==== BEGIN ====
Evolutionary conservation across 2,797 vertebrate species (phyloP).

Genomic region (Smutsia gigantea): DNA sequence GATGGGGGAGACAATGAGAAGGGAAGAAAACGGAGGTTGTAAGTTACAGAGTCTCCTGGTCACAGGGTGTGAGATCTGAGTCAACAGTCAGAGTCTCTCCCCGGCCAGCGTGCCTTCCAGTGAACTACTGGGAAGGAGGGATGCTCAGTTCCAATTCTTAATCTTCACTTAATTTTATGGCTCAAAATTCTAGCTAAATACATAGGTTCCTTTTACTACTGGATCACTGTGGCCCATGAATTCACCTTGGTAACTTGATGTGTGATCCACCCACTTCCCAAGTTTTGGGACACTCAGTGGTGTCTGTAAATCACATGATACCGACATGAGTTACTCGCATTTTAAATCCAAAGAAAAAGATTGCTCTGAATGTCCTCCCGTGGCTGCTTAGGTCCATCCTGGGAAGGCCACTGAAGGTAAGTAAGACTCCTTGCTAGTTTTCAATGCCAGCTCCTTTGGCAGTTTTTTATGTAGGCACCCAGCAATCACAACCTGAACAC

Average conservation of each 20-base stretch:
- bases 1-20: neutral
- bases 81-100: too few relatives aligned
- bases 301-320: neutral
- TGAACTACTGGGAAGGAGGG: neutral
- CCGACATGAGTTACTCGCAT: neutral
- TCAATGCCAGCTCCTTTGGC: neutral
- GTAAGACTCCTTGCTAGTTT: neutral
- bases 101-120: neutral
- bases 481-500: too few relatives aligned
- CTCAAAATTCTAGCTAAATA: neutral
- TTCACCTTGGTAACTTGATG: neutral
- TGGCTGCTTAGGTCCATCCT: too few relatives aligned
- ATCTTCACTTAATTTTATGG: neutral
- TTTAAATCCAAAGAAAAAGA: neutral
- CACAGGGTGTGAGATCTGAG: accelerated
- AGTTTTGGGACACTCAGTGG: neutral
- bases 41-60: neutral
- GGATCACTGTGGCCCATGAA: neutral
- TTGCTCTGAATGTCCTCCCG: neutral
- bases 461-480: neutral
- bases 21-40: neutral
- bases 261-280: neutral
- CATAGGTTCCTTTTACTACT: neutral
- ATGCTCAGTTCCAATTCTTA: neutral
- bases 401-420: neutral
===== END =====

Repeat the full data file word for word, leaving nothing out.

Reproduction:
Evolutionary conservation across 2,797 vertebrate species (phyloP).

Genomic region (Smutsia gigantea): DNA sequence GATGGGGGAGACAATGAGAAGGGAAGAAAACGGAGGTTGTAAGTTACAGAGTCTCCTGGTCACAGGGTGTGAGATCTGAGTCAACAGTCAGAGTCTCTCCCCGGCCAGCGTGCCTTCCAGTGAACTACTGGGAAGGAGGGATGCTCAGTTCCAATTCTTAATCTTCACTTAATTTTATGGCTCAAAATTCTAGCTAAATACATAGGTTCCTTTTACTACTGGATCACTGTGGCCCATGAATTCACCTTGGTAACTTGATGTGTGATCCACCCACTTCCCAAGTTTTGGGACACTCAGTGGTGTCTGTAAATCACATGATACCGACATGAGTTACTCGCATTTTAAATCCAAAGAAAAAGATTGCTCTGAATGTCCTCCCGTGGCTGCTTAGGTCCATCCTGGGAAGGCCACTGAAGGTAAGTAAGACTCCTTGCTAGTTTTCAATGCCAGCTCCTTTGGCAGTTTTTTATGTAGGCACCCAGCAATCACAACCTGAACAC

Average conservation of each 20-base stretch:
- bases 1-20: neutral
- bases 81-100: too few relatives aligned
- bases 301-320: neutral
- TGAACTACTGGGAAGGAGGG: neutral
- CCGACATGAGTTACTCGCAT: neutral
- TCAATGCCAGCTCCTTTGGC: neutral
- GTAAGACTCCTTGCTAGTTT: neutral
- bases 101-120: neutral
- bases 481-500: too few relatives aligned
- CTCAAAATTCTAGCTAAATA: neutral
- TTCACCTTGGTAACTTGATG: neutral
- TGGCTGCTTAGGTCCATCCT: too few relatives aligned
- ATCTTCACTTAATTTTATGG: neutral
- TTTAAATCCAAAGAAAAAGA: neutral
- CACAGGGTGTGAGATCTGAG: accelerated
- AGTTTTGGGACACTCAGTGG: neutral
- bases 41-60: neutral
- GGATCACTGTGGCCCATGAA: neutral
- TTGCTCTGAATGTCCTCCCG: neutral
- bases 461-480: neutral
- bases 21-40: neutral
- bases 261-280: neutral
- CATAGGTTCCTTTTACTACT: neutral
- ATGCTCAGTTCCAATTCTTA: neutral
- bases 401-420: neutral